Eva made a huge impression on me when I first watched it, mainly because I could relate in a way to many of the characters, and its whole plot left me speechless. Countless people have felt the same way after viewing it. Neon Genesis Evangelion made a huge impact when it aired, and it continues to influence animation to this day. Everyone should watch it, if only to view one of the most iconic anime series of all time.

On one final note, Hideaki Anno has recently started making a remake of the series, in the form of four movies, called Rebuild of Evangelion. It's undoubtedly influenced by the fact that Hideaki Anno has grown a lot as a person in the fifteen years since Eva first aired, and is now happily married with a daughter. The focus is no longer on psychological drama. Instead, its main appeal is that many of the Angel fights are now redone with amazing animation and CGI, and many characters spend less time contemplating their emotional issues, and more time fighting Angels. In addition, neglected characters from the series seem to be getting more character development so far. Two movies are already out on DVD and Blu-Ray, and two more are planned. However, I wouldn't recommend watching Rebuild of Evangelion before the original Neon Genesis Evangelion series. Rebuild has its own appeal, but its much better to appreciate when you've already seen the series. Finally, I hope you love the series as much as I did.

Friday, April 8, 2011

Ed, Edd n Eddy's Big Picture Show

Like many kids of our generation, I would religiously watch Cartoon Network. Those shows defined our childhood and it's shame that so many kids cartoons pale today pale in comparison to past cartoons. And without a doubt, my favorite show on Cartoon Network was Ed, Edd n Eddy. I used to spend countless afternoons watching it. Of course, it's been years since I watched it, but when I heard that Ed Edd n Eddy only recently ended, and that it concluded with a hour and thirty minute long movie called Ed, Edd n Eddy's Big Picture Show, I had to check it out.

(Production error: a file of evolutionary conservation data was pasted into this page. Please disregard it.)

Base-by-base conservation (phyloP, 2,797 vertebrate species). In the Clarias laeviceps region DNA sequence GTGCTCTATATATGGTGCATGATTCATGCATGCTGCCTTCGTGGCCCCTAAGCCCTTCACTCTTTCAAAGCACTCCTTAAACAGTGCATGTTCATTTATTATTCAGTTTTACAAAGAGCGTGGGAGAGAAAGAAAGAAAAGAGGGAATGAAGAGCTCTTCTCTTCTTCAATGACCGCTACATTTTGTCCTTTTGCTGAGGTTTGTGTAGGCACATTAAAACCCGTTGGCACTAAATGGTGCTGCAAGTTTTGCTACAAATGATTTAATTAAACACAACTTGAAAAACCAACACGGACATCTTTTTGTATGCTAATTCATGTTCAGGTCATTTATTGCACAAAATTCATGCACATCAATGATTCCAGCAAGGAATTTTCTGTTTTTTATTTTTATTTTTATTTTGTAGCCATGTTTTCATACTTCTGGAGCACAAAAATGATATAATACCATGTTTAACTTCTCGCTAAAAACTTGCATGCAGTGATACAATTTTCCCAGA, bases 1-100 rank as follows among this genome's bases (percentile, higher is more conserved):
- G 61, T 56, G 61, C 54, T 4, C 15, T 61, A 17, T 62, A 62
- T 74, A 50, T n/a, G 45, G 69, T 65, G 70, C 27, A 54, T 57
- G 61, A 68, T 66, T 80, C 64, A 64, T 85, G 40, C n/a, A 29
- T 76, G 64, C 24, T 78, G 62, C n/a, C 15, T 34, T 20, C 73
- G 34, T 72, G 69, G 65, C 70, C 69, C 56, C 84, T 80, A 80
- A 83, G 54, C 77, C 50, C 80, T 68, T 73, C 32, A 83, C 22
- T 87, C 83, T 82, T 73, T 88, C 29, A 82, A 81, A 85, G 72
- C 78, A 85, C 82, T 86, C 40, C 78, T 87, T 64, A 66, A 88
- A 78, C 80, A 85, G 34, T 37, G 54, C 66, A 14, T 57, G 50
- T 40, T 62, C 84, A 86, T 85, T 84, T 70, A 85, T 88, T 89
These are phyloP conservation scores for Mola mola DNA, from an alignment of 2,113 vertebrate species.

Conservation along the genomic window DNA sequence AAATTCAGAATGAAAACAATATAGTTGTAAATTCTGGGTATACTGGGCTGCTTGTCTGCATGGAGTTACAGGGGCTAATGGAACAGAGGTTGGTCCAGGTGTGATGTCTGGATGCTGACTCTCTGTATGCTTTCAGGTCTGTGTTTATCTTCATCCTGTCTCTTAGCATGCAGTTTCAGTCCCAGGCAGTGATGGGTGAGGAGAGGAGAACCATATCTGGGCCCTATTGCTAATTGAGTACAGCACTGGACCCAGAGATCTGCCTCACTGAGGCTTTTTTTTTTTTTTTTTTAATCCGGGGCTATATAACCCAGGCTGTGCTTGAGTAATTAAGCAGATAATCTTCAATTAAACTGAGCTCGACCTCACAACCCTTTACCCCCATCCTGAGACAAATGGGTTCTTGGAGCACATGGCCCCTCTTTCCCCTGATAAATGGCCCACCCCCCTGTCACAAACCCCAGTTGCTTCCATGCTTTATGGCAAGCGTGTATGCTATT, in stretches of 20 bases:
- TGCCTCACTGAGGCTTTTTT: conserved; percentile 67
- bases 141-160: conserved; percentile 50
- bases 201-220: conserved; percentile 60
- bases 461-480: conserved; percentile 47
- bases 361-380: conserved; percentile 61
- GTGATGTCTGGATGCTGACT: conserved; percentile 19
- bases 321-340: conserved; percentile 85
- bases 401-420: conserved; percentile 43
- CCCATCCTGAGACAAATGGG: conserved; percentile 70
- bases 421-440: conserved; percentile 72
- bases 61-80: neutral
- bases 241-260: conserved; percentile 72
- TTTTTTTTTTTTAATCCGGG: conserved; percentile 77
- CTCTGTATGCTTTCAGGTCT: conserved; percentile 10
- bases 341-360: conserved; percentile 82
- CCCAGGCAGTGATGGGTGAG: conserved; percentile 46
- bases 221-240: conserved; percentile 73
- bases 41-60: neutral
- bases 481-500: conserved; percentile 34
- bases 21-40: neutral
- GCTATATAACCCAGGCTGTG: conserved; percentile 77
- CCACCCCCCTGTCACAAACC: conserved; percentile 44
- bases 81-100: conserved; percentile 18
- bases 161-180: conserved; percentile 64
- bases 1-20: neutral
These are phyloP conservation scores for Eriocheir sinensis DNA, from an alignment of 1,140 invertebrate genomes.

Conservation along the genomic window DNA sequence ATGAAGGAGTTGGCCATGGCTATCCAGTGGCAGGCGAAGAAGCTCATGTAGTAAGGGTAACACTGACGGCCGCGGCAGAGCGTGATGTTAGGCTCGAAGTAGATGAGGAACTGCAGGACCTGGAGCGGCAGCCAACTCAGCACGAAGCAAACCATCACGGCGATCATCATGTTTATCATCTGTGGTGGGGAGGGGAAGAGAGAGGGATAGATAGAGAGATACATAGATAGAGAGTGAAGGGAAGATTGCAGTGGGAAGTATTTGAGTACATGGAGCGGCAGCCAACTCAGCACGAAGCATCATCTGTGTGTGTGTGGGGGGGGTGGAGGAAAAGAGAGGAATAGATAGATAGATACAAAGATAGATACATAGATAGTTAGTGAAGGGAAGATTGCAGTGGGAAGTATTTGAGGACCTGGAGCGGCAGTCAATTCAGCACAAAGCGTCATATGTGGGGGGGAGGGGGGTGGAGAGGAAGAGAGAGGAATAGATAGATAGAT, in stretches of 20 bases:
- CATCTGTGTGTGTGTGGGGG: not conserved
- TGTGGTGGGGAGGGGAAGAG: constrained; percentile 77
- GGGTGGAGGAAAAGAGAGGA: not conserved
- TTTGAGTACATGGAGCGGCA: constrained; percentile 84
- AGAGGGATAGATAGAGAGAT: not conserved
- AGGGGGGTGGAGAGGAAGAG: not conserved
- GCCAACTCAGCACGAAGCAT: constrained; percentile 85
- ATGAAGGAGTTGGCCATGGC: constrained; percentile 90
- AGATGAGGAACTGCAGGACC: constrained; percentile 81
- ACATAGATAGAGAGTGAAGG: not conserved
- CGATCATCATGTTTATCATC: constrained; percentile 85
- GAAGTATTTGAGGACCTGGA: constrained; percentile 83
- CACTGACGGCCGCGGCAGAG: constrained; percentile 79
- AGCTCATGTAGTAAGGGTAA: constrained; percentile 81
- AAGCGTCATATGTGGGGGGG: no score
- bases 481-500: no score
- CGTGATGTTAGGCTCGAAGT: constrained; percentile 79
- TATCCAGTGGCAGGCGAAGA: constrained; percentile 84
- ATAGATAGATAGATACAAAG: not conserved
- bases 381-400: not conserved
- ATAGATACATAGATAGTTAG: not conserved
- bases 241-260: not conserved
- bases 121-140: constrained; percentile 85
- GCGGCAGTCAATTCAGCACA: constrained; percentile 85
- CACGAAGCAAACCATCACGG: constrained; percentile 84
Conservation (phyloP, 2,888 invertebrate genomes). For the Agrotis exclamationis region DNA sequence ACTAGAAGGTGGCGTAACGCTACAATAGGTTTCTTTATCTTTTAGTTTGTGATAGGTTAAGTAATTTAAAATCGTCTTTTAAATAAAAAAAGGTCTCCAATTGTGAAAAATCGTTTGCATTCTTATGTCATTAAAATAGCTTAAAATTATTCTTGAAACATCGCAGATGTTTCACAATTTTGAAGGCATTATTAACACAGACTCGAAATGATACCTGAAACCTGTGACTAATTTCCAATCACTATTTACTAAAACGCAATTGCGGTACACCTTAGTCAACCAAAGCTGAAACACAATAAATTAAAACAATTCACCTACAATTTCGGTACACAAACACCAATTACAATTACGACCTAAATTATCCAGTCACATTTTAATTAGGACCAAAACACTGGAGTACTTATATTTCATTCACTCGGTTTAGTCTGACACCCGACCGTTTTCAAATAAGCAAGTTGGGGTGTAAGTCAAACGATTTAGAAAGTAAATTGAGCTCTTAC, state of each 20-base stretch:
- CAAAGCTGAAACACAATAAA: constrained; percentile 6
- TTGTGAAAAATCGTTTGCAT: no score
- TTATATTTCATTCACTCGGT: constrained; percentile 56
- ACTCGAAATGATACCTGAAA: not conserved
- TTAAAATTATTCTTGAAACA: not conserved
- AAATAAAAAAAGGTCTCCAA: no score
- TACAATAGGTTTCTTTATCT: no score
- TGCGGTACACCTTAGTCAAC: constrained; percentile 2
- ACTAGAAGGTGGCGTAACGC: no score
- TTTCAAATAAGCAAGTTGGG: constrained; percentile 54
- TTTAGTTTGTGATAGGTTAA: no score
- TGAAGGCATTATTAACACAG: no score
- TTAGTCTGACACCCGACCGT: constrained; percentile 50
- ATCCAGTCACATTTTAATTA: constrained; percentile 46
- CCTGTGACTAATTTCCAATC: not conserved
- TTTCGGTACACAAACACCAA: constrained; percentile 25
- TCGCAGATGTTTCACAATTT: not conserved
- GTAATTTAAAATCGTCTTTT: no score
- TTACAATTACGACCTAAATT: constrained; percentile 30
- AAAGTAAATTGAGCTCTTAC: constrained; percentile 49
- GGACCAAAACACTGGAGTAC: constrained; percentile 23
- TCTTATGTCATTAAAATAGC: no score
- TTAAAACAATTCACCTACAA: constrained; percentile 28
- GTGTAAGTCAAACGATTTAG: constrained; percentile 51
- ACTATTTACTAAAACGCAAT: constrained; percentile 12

The whole movie's basically about the Eds fleeing town after one of their scams goes awry, and going off to find Eddy's brother. The movie perfectly concludes the series. First off, the movie is worth watching for the first twenty minutes along, in what is probably the most epic car chase ever. I don't want to give too much away but let's just say it has all of the slapstick humor that made me love Ed Edd n Eddy as a kid. As for concluding the series, it does a great job at that since we finally get to see Eddy's frequently-mentioned older brother and an ending where the Eds actually win for once.

 When the movie was over I did feel a bit sad, since one of my favorite shows from childhood was now officially over. Still, as a whole, watching it made me experience an awesome feeling of nostalgia.